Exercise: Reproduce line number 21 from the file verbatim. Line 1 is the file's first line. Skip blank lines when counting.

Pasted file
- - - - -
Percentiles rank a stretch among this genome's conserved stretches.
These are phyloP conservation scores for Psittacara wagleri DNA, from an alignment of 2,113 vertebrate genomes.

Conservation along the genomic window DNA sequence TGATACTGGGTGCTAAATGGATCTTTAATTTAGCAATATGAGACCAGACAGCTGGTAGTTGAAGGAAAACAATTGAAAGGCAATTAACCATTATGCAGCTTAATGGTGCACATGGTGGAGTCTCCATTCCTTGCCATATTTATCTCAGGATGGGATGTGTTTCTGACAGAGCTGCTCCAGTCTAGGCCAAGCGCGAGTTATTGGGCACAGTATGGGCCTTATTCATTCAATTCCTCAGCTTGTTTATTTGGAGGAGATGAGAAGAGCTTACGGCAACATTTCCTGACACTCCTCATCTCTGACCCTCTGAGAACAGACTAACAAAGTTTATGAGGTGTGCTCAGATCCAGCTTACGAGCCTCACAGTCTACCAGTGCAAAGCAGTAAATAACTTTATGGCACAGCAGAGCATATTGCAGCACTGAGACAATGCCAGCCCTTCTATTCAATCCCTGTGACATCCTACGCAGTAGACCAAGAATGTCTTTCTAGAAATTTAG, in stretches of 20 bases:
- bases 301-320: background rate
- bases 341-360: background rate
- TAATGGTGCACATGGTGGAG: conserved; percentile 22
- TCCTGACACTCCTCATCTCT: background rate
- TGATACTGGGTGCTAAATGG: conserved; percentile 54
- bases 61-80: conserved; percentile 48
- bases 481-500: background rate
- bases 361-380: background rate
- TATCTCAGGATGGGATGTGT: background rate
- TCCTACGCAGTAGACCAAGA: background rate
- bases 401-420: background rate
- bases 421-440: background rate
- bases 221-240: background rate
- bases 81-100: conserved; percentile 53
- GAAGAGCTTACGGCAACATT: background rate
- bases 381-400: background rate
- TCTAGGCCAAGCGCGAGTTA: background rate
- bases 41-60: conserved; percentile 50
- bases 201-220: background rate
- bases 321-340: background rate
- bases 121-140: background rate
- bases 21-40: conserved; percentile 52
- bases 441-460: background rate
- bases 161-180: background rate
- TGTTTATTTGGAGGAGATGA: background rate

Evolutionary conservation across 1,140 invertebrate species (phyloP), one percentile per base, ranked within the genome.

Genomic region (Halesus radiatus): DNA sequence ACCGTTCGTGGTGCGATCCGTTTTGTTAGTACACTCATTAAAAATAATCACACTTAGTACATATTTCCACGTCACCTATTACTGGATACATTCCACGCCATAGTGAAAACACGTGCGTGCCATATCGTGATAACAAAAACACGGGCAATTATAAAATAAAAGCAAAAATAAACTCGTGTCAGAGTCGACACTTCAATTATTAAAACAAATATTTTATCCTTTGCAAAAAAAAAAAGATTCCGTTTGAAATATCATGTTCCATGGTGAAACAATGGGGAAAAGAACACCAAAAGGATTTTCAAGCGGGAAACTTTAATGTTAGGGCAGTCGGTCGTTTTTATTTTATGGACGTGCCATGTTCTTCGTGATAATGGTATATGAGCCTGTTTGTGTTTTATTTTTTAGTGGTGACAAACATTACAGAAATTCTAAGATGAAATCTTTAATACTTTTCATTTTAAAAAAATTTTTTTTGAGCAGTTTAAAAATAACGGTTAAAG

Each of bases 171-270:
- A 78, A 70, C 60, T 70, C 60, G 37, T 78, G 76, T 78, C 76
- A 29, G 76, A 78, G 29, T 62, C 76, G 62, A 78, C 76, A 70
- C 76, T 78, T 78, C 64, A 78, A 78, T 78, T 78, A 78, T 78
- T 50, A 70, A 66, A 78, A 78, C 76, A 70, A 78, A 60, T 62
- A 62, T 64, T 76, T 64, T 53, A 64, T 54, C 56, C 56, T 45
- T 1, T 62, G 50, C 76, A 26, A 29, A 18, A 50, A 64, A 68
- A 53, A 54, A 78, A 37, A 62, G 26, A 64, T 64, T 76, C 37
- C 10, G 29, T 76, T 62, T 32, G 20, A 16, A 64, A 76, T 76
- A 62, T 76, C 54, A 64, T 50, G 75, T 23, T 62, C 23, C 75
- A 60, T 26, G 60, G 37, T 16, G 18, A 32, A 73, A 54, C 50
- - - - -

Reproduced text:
- bases 41-60: conserved; percentile 50